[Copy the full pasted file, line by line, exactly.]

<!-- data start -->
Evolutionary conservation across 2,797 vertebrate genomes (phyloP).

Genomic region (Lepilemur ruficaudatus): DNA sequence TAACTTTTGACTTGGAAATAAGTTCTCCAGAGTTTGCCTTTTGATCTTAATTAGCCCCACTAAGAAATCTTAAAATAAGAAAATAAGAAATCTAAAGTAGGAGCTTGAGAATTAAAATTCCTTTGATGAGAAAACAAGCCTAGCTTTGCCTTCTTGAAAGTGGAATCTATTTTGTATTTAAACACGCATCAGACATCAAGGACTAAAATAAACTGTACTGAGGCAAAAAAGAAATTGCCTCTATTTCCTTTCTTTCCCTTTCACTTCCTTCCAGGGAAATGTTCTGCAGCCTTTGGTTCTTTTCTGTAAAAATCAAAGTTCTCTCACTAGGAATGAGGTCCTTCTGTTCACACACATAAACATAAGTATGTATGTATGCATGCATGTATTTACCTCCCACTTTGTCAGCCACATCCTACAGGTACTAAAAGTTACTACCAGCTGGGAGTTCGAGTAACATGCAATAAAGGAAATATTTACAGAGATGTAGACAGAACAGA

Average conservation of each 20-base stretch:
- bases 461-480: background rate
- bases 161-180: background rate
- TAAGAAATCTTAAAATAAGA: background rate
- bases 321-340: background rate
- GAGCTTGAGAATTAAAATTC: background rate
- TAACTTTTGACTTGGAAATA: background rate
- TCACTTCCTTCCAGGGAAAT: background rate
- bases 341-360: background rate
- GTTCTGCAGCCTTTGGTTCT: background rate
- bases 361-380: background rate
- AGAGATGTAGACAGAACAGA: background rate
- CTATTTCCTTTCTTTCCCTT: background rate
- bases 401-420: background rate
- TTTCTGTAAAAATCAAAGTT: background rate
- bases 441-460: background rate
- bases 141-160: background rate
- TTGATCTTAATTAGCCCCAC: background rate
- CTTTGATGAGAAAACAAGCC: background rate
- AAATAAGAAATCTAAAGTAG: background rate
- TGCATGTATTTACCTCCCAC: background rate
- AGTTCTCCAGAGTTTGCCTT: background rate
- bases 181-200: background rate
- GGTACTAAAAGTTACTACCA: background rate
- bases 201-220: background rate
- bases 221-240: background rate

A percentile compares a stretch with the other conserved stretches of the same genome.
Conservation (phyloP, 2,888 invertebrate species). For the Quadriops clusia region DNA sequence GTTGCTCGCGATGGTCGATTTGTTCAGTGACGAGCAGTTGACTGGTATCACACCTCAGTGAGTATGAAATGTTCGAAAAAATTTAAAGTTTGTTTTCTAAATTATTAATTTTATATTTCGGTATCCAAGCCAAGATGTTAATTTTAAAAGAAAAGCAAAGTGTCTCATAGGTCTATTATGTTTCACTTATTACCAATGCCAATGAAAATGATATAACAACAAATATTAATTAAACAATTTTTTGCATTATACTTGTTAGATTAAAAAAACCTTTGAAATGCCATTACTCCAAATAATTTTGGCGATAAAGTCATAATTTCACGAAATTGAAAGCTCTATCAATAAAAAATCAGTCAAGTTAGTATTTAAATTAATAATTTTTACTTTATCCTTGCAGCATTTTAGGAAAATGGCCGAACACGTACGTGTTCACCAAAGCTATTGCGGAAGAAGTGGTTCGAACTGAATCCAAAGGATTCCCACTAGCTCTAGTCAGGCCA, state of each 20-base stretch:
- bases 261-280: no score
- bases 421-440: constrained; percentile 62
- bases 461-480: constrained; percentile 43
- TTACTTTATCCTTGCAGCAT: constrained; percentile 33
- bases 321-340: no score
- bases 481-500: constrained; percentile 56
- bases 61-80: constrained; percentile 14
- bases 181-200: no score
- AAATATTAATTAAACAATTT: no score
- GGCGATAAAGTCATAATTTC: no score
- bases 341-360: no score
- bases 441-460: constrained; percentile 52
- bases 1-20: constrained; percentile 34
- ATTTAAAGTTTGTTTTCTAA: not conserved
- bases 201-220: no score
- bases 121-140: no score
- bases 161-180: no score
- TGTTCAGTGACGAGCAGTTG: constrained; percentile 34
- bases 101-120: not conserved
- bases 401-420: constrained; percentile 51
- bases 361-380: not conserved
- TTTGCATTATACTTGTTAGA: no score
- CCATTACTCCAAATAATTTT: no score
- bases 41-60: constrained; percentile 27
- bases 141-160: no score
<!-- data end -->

Evolutionary conservation across 2,797 vertebrate genomes (phyloP).

Genomic region (Lepilemur ruficaudatus): DNA sequence TAACTTTTGACTTGGAAATAAGTTCTCCAGAGTTTGCCTTTTGATCTTAATTAGCCCCACTAAGAAATCTTAAAATAAGAAAATAAGAAATCTAAAGTAGGAGCTTGAGAATTAAAATTCCTTTGATGAGAAAACAAGCCTAGCTTTGCCTTCTTGAAAGTGGAATCTATTTTGTATTTAAACACGCATCAGACATCAAGGACTAAAATAAACTGTACTGAGGCAAAAAAGAAATTGCCTCTATTTCCTTTCTTTCCCTTTCACTTCCTTCCAGGGAAATGTTCTGCAGCCTTTGGTTCTTTTCTGTAAAAATCAAAGTTCTCTCACTAGGAATGAGGTCCTTCTGTTCACACACATAAACATAAGTATGTATGTATGCATGCATGTATTTACCTCCCACTTTGTCAGCCACATCCTACAGGTACTAAAAGTTACTACCAGCTGGGAGTTCGAGTAACATGCAATAAAGGAAATATTTACAGAGATGTAGACAGAACAGA

Average conservation of each 20-base stretch:
- bases 461-480: background rate
- bases 161-180: background rate
- TAAGAAATCTTAAAATAAGA: background rate
- bases 321-340: background rate
- GAGCTTGAGAATTAAAATTC: background rate
- TAACTTTTGACTTGGAAATA: background rate
- TCACTTCCTTCCAGGGAAAT: background rate
- bases 341-360: background rate
- GTTCTGCAGCCTTTGGTTCT: background rate
- bases 361-380: background rate
- AGAGATGTAGACAGAACAGA: background rate
- CTATTTCCTTTCTTTCCCTT: background rate
- bases 401-420: background rate
- TTTCTGTAAAAATCAAAGTT: background rate
- bases 441-460: background rate
- bases 141-160: background rate
- TTGATCTTAATTAGCCCCAC: background rate
- CTTTGATGAGAAAACAAGCC: background rate
- AAATAAGAAATCTAAAGTAG: background rate
- TGCATGTATTTACCTCCCAC: background rate
- AGTTCTCCAGAGTTTGCCTT: background rate
- bases 181-200: background rate
- GGTACTAAAAGTTACTACCA: background rate
- bases 201-220: background rate
- bases 221-240: background rate

A percentile compares a stretch with the other conserved stretches of the same genome.
Conservation (phyloP, 2,888 invertebrate species). For the Quadriops clusia region DNA sequence GTTGCTCGCGATGGTCGATTTGTTCAGTGACGAGCAGTTGACTGGTATCACACCTCAGTGAGTATGAAATGTTCGAAAAAATTTAAAGTTTGTTTTCTAAATTATTAATTTTATATTTCGGTATCCAAGCCAAGATGTTAATTTTAAAAGAAAAGCAAAGTGTCTCATAGGTCTATTATGTTTCACTTATTACCAATGCCAATGAAAATGATATAACAACAAATATTAATTAAACAATTTTTTGCATTATACTTGTTAGATTAAAAAAACCTTTGAAATGCCATTACTCCAAATAATTTTGGCGATAAAGTCATAATTTCACGAAATTGAAAGCTCTATCAATAAAAAATCAGTCAAGTTAGTATTTAAATTAATAATTTTTACTTTATCCTTGCAGCATTTTAGGAAAATGGCCGAACACGTACGTGTTCACCAAAGCTATTGCGGAAGAAGTGGTTCGAACTGAATCCAAAGGATTCCCACTAGCTCTAGTCAGGCCA, state of each 20-base stretch:
- bases 261-280: no score
- bases 421-440: constrained; percentile 62
- bases 461-480: constrained; percentile 43
- TTACTTTATCCTTGCAGCAT: constrained; percentile 33
- bases 321-340: no score
- bases 481-500: constrained; percentile 56
- bases 61-80: constrained; percentile 14
- bases 181-200: no score
- AAATATTAATTAAACAATTT: no score
- GGCGATAAAGTCATAATTTC: no score
- bases 341-360: no score
- bases 441-460: constrained; percentile 52
- bases 1-20: constrained; percentile 34
- ATTTAAAGTTTGTTTTCTAA: not conserved
- bases 201-220: no score
- bases 121-140: no score
- bases 161-180: no score
- TGTTCAGTGACGAGCAGTTG: constrained; percentile 34
- bases 101-120: not conserved
- bases 401-420: constrained; percentile 51
- bases 361-380: not conserved
- TTTGCATTATACTTGTTAGA: no score
- CCATTACTCCAAATAATTTT: no score
- bases 41-60: constrained; percentile 27
- bases 141-160: no score